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Tuesday, October 16, 2012

Paanch Adhyay Music Review - from an unbiased point of view

Am I singer? No. Am I a music director? No. Do I know sargam? No.

Then? Read on…

I used to sing in my college days and never came back home empty-handed from any inter-college competition. And to do so, I never had to manipulate any judge, though I was very keen to do that as a student of engineering who always studied at canteens and table-tennis rooms thus knew it better than anyone else how to pass exams with good marks. 

Anyway, that’s why I guess, I’m entitled to write Khullam-Khulla what I felt about the music of Pratim’s Paanch Adhyay.

I saw the trailer of the movie and it didn’t make me jump off the chair, frankly. At the same time, it didn’t make me helpless either, as because I couldn’t flee from the spot. Though the movie didn’t move me instantly but a sense of interest grew inside me, and I think, for that, the trailer did its part rather convincingly.

Now let me begin with the music director: Shantanu Moitra.

Needless to confirm, he’s one of the best in the world. No bias intended given our Bong connection, but after R D Burman, if there’s someone who can blend western music into eastern folk which can also be termed as ‘Indian Country’, it’s none other than Shantanu da.

Plus creating an infusion of music… using electronic sound along with acoustic sound, honestly, many people in the industry should actually learn that from him, while they don’t even bother to change the chord structure as part of their inspiration drawn from the western numbers.

What I’ve really liked about the music of Paanch Adhyay is, all the songs are based on a signature tune. It was a huge risk in fact to give into monotony, but it didn’t happen. Of course thanks to Shantanu da who knows how to fiddle with musical instruments to create a magic in sync!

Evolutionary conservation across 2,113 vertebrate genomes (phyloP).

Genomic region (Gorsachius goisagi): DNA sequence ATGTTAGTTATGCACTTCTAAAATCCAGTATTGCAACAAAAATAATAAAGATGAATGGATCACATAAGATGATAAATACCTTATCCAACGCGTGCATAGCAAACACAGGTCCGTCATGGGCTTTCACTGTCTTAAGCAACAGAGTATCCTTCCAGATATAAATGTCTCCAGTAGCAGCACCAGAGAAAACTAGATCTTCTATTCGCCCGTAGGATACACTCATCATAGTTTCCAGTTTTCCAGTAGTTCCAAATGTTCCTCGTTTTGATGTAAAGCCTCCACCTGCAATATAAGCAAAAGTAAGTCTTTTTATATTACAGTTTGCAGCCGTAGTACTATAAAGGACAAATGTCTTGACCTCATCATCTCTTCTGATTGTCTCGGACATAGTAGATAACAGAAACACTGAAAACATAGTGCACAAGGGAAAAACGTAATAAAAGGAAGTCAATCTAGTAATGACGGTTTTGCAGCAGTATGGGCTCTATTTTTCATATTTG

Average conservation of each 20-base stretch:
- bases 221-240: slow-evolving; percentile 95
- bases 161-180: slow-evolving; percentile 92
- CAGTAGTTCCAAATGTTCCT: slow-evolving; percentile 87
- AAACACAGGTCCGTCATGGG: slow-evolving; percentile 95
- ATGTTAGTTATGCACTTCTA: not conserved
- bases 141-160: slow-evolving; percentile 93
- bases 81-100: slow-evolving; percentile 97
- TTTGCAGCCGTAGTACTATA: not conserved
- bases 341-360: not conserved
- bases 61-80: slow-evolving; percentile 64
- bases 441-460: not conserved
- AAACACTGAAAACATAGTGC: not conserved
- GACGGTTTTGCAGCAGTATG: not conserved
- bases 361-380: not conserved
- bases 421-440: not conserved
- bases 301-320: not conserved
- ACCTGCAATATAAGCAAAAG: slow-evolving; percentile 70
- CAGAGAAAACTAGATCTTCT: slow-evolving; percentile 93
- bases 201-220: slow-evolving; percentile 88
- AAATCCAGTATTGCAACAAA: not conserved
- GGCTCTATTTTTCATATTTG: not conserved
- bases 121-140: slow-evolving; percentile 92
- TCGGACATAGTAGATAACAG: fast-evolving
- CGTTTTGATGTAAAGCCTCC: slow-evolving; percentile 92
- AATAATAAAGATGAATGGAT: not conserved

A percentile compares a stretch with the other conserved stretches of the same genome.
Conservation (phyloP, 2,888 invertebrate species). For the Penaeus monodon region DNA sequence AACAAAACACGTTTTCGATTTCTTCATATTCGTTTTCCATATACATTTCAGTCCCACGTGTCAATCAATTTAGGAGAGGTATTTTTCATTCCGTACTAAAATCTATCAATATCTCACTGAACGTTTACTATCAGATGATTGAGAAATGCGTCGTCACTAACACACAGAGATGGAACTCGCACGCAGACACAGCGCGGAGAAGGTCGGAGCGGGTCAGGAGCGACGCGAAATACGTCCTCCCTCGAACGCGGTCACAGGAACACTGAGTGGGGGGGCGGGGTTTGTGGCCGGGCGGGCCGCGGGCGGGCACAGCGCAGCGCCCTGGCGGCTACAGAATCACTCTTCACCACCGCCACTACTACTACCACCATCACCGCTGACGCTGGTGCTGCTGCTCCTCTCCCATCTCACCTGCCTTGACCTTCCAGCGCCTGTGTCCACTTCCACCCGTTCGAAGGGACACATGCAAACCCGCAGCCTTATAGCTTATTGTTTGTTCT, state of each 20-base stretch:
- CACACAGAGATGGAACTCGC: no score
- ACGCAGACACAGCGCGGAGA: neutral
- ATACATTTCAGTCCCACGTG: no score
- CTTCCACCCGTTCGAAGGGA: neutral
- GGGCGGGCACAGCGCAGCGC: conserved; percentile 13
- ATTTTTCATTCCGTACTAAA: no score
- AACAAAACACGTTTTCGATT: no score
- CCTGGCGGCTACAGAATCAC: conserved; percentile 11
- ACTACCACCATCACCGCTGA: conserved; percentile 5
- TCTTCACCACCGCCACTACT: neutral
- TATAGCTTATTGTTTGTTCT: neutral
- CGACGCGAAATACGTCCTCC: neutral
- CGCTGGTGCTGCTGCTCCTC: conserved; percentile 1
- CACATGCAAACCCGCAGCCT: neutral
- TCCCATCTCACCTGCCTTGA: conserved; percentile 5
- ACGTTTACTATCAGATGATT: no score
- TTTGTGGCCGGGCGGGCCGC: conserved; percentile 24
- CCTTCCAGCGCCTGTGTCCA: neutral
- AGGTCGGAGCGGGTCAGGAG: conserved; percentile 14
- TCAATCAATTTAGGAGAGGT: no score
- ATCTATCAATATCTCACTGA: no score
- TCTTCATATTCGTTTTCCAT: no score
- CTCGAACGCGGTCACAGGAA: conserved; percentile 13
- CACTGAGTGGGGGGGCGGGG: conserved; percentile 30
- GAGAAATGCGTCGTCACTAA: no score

The number ‘Ure Jaye – sung by Subha Mudgal in Bengali which again belted out by Swanand Kirkire in Hindi as ‘Uda Jaye’ – is a fantastic piece to indulge in again and again. A typical Kirtan feel of both the songs but with a non-typical Kirtan rendition has made them class apart which I reckon you won’t mind to hum, consciously and subconsciously, if not unconsciously, once the tune sets in on your mind. Lyrics are also very good of these numbers that have helped Mudgal and Kirkire alike to leave their marks behind as singers.

Not very sure of the numbers ‘You and Me’ – sung by ever-green Usha di (Usha Uthup) and ‘Phire Paowar Gaan’ – sung by Ashutosh Ganguly aka Ash King. It has somewhat felt, finally age is catching up with our beloved and respected Usha di, while neither the lyrics nor the music could also tick. And for the Ash Kings, I think it’s time to understand that pronouncing simple Bengali words with lots of tongue distortion or Herculean labour doesn’t elevate a song up to the genre of Pop. Since, Pop is a different thing altogether.

In the number ‘Baavri’, Shreya Ghoshal has proved once again why we should believe in the reality that she has everything in herself when it comes taking the musical legacy of Ashaji forward with an almost equal aplomb. Shreya's been just the best fit to this song which is too good a composition – both music and lyrics-wise.

‘Agontuk’ – the number sung by Shaan and Shreya hasn't really cut the mark. Despite being a huge admirer of Shaan, I would take the initiative to state it with conviction that days are rife of late for film and music directors to use the real talent in male voice instead of going by names.

I strongly and vehemently feel, Parthasarathi of the band Ekalabya would have sung it a million times better than Shaan had in that particular song. And I’m not saying this because Partha is a good friend of mine but I’m saying this because I knew it for a fact.

Last but not least, the number ‘Rahoon Tere Peechhe’ sung by Kaushiki Chakraborty is THE SONG OF THE MOVIE! I’m not getting into Kaushiki’s singing prowess, as I don’t qualify to do that. Not even in my wildest of dream. But, it’s indeed mesmerising the way she has expressed and exuded each and every word. Not to mention, the texture of her voice in that song that will surely give you many Goosebumps, if you bother to go deep into the lyrics and close your eyes to get lost in the tune.

Overall, Paanch Adhyay music is going to give us a good treat for our soul through the ears. As Pratim D. Gupta, being an intelligent guy, has understood… it’s always easy and wise to get into the audience heart in India, precisely in Bengal, through their ears.

So, all the best to Paanch Adhyay and its entire unit!

PS: You can hear all the tracks here:

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